Water Heating Options

provided by Walker Climate Care
Water Heating Options

Having access to potable water is a necessity. Having access to hot water is a luxury, and one that most of us have never had to do without for very long. So it follows that we don’t think about it much. It’s just always there, always available. But today’s technology offers many options to consumers looking for domestic hot water, and each has its own unique benefits.

The most familiar appliance for most of us is the storage water tank. Commonly available in sizes such as 40, 50 and 60 gallons (and even bigger), this unit heats the entire volume of water it holds, ready to distribute when the plumbing calls for it. On the positive side, even if you lose power temporarily, you’ve still got lots of hot water available. Additionally, the speed to get that hot water is the fastest since it’s pre-heated and in storage. These tanks are commonly powered by either electricity, or gas (natural, or propane). Those powered by gas, like any indoor gas appliance, need to be vented outdoors so the combustion fumes are safely expelled from the home, and there’s a small electric-based motor that powers this function, and is why they’re commonly referred to as “power vented” tanks.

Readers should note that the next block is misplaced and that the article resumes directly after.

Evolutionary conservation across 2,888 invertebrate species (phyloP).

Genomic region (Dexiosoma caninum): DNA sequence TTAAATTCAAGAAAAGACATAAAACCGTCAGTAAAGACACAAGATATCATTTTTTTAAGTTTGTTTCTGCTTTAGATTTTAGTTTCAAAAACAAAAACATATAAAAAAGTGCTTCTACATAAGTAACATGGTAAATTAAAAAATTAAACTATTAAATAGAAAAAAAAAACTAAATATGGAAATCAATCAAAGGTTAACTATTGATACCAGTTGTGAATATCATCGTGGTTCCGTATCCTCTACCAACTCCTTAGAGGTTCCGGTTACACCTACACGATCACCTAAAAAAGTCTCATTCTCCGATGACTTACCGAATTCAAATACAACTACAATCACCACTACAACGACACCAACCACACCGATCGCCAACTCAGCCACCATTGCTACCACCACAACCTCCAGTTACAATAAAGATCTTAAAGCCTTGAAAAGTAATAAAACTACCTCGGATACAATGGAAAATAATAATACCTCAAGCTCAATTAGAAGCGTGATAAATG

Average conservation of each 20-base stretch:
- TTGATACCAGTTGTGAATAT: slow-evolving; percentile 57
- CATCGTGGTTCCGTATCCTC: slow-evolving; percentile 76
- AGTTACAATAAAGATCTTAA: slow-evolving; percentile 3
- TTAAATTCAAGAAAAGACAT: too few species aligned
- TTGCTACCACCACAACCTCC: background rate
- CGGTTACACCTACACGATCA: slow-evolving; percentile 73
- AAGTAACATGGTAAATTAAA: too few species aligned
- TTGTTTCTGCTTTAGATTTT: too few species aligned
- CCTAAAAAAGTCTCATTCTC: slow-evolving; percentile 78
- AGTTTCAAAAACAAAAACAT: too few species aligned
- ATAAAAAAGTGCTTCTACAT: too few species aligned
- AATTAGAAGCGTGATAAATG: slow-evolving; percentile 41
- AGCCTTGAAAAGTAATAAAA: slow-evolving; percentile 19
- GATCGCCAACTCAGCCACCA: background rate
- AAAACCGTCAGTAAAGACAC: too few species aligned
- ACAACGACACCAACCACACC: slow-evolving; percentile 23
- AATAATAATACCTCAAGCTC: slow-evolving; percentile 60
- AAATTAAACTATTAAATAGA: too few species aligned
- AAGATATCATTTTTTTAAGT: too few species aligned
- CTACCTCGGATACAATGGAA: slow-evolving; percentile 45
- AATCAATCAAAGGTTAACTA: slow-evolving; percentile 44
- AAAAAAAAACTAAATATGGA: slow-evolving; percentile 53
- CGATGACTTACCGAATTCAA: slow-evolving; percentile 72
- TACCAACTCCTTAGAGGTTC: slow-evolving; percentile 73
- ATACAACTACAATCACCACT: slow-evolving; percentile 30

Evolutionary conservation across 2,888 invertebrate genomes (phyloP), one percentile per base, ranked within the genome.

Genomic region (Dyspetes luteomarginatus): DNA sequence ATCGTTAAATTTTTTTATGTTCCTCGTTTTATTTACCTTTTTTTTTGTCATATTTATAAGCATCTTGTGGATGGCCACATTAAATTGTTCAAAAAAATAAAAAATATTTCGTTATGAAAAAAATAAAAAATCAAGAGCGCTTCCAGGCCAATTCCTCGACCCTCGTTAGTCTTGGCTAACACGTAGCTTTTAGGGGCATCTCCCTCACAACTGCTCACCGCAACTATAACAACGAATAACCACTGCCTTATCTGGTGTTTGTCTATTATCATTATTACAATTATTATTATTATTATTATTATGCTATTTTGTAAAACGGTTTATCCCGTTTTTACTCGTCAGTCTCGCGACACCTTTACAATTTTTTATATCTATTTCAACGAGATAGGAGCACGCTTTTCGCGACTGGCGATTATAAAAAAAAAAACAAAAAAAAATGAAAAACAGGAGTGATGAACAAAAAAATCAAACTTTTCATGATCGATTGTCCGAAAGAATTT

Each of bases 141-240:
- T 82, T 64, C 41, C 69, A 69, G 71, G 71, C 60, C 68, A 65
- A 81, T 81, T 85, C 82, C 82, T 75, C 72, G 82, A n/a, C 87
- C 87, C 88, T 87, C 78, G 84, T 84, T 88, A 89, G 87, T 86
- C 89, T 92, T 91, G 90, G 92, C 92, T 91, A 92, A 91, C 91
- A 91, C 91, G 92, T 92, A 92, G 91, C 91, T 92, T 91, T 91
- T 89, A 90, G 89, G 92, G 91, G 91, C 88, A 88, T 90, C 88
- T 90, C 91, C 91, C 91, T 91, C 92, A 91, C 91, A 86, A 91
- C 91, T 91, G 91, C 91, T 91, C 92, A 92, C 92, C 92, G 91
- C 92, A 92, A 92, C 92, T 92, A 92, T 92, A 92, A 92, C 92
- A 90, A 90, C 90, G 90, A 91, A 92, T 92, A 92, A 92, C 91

More recently, tankless water heaters have gained favour. These on-demand water heaters work to heat water as it’s needed, driving stronger efficiency; you’re not pre-heating water you may not use until later. They’ll also work continuously if you’ve got fuel and electricity going to them, so for those of us connected to the natural gas grid, you’ve got access to unlimited hot water, unlike a tank that eventually runs out and needs time to recover and reheat its contents. While not always needed, it can occasionally be very convenient to have no limit to your available supply of hot water. The primary detraction of tankless units when compared to traditional storage units is that the hot water takes longer to get to the tap. While true, because it’s heating on-demand, this can be mitigated in two ways. The first is choosing a model that has a small hot water reservoir. The second is a recirculation kit that keeps hot water running in a loop throughout your home, which can also be a potent remedy to the woes of freezing pipes in the winter.

Regardless of whether you prefer a specific or unlimited amount of hot water, want it immediately or are okay with a small delay, there’s a great solution for everyone with today’s product range. If you think you’re paying too much to heat your home’s water, call in an expert to evaluate your equipment and lay out the details of these options to you; you might just save a few dollars on your energy bill, or at least have a more enjoyable shower or bath.

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